Steiner predicts bigger gap to top three in 2019

Published on 27 Dec 2018 17:11

Haas team principal Guenther Steiner believes that the new aerodynamic regulations in 2019 will only increase the gap between the top three and the rest of the field. The new rules are in place to allow the cars to get closer together on the circuit following the recent increase of dirty air.

The new regulations include simplified front wings, lowered bargeboards, steeper and higher rear wings, and a ban on brake duct winglets. However, some teams have reported that there will be little difference compared to 2018, as they have found new ways to produce the downforce.

The gap between the top three (Mercedes, Ferrari and Red Bull) and the remainder of the field has increased in recent years, with midfield teams now fighting for the 'best of the rest' spot in fourth place.

And Steiner doesn't think the new rules will aid the push for more competitive racing: "With the gap this big, it should (be), and couldn’t be any different,” the Italian said.

“Because this is good people working at a high level and if they’ve got this more resources they should be doing better than the other ones, otherwise they’re doing something wrong.

“So I think in the beginning the gap should be bigger between the big ones and the smaller ones because there’s just so many more resources to get there. And they have more resources, they get even quicker.”

Haas had an improved 2018 season, battling Renault for fourth in the constructor's standings. However, it had to settle for fifth place, but driver Kevin Magnussen says that things just didn't fall into place for the American team last season.

"This year has felt like a lot of things that could go wrong did go wrong,” the former McLaren and Renault racer said. "It’s one of those where the wind is always a headwind, you know. I’m hoping for a bit of tailwind next year. That’s the thing, you have to take the blame for those things. Because you can always, no matter what the situation, have done something different.”

Replies (4)
SE calle.itw 27 Dec 2018 17:510
Posts: 5898
Oh I so hope that isnt the case. One of the best things about the 2018 grid was that it in general was tighter than my private budget.
Posts: 429
Found this to be a rather muddled article. What Steiner is saying, the way I see it, is that because of the big three’s larger resources they will build more efficient cars according to the new rules, thus increasing the gap to the rest of the field. But they are referencing the new rules as if they in themselves are to blame. There is this talk about recovered downforce, making the new rules inconsequential. But the new rules are about decreasing dirty air, not downforce, or am I missing something? Does downforce and dirty air always go hand in hand? If these new rules decreases the dirty air, allowing for more close racing (between cars on equal level) while at the same time not having lost any downforce, isn’t that a good thing? Regardless of the introduction of these new rules, there would still be a gap between the big three and the rest of the field, but that is because of budgets. I hope that Brawn is right, and we will see more close racing between cars on equal level, i.e. The big three will be able to race each other closely, and the rest of the field will be able to race each other more closely.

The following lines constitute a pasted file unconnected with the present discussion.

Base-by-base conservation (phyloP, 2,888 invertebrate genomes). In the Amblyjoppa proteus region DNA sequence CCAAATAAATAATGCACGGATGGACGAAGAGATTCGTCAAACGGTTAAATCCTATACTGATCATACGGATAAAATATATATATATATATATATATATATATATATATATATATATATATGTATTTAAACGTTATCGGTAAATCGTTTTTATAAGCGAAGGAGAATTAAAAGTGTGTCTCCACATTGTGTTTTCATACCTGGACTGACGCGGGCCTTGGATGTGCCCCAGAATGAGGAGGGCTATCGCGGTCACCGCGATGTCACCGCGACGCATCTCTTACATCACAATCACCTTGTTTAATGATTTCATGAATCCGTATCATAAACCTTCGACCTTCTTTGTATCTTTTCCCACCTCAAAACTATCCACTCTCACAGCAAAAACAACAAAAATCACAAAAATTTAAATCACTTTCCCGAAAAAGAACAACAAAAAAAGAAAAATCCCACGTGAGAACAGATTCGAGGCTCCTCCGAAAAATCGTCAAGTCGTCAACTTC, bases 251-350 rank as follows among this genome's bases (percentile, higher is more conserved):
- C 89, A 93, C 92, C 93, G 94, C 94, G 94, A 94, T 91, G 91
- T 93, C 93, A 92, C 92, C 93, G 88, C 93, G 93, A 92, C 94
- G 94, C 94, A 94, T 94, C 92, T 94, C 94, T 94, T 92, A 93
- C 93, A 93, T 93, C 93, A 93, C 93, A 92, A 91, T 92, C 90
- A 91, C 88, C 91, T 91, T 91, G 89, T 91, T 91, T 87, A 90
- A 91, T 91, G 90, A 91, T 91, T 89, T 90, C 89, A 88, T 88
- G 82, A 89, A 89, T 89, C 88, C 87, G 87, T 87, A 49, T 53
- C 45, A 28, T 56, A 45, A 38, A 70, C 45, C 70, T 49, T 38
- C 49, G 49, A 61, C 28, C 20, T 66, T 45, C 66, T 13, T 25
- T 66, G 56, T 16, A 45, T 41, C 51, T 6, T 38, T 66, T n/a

SE calle.itw 28 Dec 2018 14:23+1
Posts: 5898
The way I've understood it is that the aim is to reduce dirty air by having a simplified front wing at the cost of said wing generating less downforce. The allegedly lower downforce isnt a feature but a side effect. The problem is: will they reduce the dirty air? Several teams, with Mercedes being one, found the dirty air to be a feature rather than a woe, as it made it harder to overtake their own cars, and have attempted and allegedly succeeded in reproducing the same effect while being within the new rules. Potentially implying that the rule change was for naught and might indeed increase the gap between the Top tier and the mid-low tiers further. Its kinda the tyre pressure situation or oil burning all over again, if you will. Kinda.
US Ram Samartha 29 Dec 2018 05:000
Posts: 312
I thought Steiner was Austrian from his accent. Anyway, if past history is any indicator, the top three will probably extend the gap. The front runners always seem to pull away 2-3 years after the change in formulae. Don't see why this would change now.

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